Hale Settling In At Center


With various players in and out of the lineup because of injury or the occasional Over-30 Club exemption for center Matt Birk, second-year lineman David Hale is seeing more and more time on the field.

A 3 1/2-year starter at right tackle at Weber State, Hale is developing into a versatile interior blocker.

Recently, he has played both guard and center.

Hale will admit that the transition inside from tackle to guard and then to center, which he said was suggested by offensive coordinator Cam Cameron, hasn't been easy. But he also feels he is making steady progress.

"Coach Cameron said, 'You have the potential to be a great center,'" said Hale, a fourth-round draft pick last season. "At first, I almost didn't believe him. The more and more I worked at it, though, I started to believe in myself. I really got in the playbook and worked hard. I still have a long ways to go, but it's coming along."

The Ravens would agree that Hale still needs work. At 6-foot-6, 310-pounds, Hale is a widebody that owns a good frame for a center. He must now refine his technique.

"David Hale has looked OK," said head coach John Harbaugh. "He's now a two-position guy. He's high cut, which is good for the quarterback. At the same time, he's got to play a little lower with more power, from a more bent-knee position."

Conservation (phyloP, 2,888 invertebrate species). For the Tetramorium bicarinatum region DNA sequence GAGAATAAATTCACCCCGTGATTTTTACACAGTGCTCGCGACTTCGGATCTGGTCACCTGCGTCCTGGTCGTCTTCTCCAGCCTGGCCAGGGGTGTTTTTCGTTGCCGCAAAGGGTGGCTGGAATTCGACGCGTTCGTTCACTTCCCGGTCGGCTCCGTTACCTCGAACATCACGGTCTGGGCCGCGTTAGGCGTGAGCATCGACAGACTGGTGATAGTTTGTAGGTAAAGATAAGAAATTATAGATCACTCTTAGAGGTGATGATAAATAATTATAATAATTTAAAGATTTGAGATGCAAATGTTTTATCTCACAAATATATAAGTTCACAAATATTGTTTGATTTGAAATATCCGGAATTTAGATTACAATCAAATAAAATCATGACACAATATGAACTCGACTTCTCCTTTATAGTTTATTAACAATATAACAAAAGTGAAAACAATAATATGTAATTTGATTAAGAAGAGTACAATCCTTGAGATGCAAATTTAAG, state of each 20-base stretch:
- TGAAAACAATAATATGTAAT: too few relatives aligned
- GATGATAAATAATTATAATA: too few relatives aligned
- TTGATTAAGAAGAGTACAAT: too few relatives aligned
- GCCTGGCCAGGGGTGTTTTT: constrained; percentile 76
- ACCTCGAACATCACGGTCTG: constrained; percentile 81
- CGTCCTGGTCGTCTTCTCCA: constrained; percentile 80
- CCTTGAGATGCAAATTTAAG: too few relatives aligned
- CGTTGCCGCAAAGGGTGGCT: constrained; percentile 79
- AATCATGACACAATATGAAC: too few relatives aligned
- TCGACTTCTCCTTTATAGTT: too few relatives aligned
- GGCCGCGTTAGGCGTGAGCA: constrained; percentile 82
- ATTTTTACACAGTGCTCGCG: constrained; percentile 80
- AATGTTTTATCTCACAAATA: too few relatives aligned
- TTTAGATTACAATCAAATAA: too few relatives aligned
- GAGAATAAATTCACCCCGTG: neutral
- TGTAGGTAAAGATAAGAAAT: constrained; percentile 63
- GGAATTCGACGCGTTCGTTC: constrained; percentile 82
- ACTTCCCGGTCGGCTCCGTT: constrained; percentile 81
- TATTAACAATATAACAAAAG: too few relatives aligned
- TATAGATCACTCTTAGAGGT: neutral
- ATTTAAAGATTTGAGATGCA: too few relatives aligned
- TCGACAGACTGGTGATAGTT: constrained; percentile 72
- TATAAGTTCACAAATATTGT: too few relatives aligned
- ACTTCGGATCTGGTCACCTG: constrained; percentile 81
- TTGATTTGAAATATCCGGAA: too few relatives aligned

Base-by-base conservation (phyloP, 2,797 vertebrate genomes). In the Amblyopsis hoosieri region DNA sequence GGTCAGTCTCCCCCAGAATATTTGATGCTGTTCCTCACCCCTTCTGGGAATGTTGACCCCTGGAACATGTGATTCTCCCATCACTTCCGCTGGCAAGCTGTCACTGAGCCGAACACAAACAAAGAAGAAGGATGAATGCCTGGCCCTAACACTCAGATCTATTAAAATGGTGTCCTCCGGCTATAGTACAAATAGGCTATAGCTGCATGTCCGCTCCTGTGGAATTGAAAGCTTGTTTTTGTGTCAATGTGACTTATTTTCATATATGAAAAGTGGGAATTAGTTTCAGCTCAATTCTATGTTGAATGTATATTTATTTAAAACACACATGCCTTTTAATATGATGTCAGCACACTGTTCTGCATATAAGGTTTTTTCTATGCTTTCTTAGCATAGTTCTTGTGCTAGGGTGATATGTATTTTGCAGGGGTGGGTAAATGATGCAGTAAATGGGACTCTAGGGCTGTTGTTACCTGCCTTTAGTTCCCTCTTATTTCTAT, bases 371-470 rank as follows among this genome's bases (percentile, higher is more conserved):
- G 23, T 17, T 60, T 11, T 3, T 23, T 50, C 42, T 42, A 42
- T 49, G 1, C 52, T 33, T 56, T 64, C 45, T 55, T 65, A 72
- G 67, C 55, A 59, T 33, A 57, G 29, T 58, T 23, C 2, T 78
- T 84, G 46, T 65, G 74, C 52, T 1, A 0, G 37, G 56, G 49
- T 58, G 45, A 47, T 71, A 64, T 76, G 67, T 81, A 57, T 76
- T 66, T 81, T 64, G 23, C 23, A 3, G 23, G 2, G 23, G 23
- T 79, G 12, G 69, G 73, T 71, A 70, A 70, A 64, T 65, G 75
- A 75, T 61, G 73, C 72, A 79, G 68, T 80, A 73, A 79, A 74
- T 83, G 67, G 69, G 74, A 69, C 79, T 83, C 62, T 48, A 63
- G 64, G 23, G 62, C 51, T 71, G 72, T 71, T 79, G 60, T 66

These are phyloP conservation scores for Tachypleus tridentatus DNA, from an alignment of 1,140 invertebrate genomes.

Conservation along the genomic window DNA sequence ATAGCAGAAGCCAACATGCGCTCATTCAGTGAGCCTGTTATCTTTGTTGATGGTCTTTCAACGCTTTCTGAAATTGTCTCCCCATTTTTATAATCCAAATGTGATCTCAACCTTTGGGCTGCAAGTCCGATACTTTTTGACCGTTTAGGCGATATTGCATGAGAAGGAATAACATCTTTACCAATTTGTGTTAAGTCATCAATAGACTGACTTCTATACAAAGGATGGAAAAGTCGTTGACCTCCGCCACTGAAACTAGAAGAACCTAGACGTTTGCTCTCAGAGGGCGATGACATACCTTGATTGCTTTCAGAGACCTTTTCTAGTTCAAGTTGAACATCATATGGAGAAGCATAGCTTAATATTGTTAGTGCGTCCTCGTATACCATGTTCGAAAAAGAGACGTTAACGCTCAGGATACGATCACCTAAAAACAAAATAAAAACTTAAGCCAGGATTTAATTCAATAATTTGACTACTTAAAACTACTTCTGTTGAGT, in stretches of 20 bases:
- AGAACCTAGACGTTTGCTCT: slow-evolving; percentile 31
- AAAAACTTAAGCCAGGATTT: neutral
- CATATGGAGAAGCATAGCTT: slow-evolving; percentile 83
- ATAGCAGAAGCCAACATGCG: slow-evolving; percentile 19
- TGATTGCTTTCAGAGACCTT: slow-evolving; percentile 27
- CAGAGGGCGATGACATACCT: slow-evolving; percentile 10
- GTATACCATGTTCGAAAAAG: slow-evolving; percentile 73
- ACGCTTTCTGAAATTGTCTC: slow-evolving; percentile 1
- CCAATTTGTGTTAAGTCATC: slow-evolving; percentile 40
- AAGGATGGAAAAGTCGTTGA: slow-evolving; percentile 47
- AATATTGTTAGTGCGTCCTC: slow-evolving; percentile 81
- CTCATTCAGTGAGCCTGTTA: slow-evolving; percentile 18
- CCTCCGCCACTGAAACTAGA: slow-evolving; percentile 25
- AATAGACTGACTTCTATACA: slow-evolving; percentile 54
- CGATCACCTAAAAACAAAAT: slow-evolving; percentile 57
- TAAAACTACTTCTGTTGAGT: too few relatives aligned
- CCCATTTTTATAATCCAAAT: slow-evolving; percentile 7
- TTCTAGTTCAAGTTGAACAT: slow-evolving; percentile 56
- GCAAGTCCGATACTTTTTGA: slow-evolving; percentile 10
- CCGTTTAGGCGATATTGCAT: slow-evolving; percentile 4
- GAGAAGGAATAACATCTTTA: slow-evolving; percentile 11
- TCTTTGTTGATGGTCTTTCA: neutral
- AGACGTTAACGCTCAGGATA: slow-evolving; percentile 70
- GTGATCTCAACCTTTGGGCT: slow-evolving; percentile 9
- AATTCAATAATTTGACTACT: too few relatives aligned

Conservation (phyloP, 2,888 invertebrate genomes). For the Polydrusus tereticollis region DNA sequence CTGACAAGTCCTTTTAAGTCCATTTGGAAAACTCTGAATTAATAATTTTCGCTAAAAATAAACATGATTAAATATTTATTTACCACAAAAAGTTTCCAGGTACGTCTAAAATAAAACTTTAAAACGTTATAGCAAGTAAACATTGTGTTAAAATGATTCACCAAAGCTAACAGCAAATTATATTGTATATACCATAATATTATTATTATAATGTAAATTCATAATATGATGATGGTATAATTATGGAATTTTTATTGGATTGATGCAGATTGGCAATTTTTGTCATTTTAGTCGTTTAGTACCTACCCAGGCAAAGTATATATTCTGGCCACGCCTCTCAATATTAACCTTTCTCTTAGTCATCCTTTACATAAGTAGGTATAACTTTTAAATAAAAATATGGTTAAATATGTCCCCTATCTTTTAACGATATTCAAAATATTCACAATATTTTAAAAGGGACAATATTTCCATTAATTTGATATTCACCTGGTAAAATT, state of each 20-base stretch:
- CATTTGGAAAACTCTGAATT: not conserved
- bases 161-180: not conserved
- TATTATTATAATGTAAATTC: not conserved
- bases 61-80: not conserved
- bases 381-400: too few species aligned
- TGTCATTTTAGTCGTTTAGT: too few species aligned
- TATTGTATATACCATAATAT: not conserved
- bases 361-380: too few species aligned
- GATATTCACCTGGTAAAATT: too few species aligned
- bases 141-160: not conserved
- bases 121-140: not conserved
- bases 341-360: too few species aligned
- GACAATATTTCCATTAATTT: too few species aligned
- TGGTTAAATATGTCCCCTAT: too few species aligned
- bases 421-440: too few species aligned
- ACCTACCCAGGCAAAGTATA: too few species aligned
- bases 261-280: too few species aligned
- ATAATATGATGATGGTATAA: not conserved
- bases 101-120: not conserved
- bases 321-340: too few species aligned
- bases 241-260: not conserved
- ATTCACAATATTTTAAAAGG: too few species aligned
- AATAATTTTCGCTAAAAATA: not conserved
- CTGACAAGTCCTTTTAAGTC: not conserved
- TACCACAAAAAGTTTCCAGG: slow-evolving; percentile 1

Sculpting that clay is offensive line coach John Matsko and assistant Andy Moeller, both of whom are extremely hands-on and vocal in their instruction.

And then there is Birk, the six-time Pro Bowler who joined Baltimore this offseason from the Minnesota Vikings.

Hale said he studied tape of Birk even before the two became teammates, and now that they are, Birk has been an invaluable mentor.

"One of the best things that happened to me in my career, from junior high to now, is having someone like him that can help me," Hale said. "He's one of the best Superman centers to ever play the game. He's seen it all. When I ask a question, Matt has the answer.

"He always is one step ahead of the lineman. He knows what they're going to do already, so that's why he looks so fluid out there."

To get there, Hale had to change his mindset when it came to blocking.

Offensive tackles operate in a larger space than the area from guard to guard. Hale said that tackles can sometimes absorb rushers, while guards and centers must engage earlier.

"You have to take the battle to them sooner inside," Hale said. "That's the biggest thing I had to learn. You don't want to give them any space and get on them quick. D-linemen are always big-strong guys.

"Footwork is something that I've had to work on a lot, too. It's not quite where the coaches and I want it to be."

Hale and tackle Oniel Cousins, a fellow member of the Class of '08, can be important pieces to the Ravens' offensive line depth.

"We were both drafted to play," Hale explained. "Our coaches always say that everyone is a starter, so we have to take that next step."

This article has been reproduced in a new format and may be missing content or contain faulty links. Please use the Contact Us link in our site footer to report an issue.

Related Content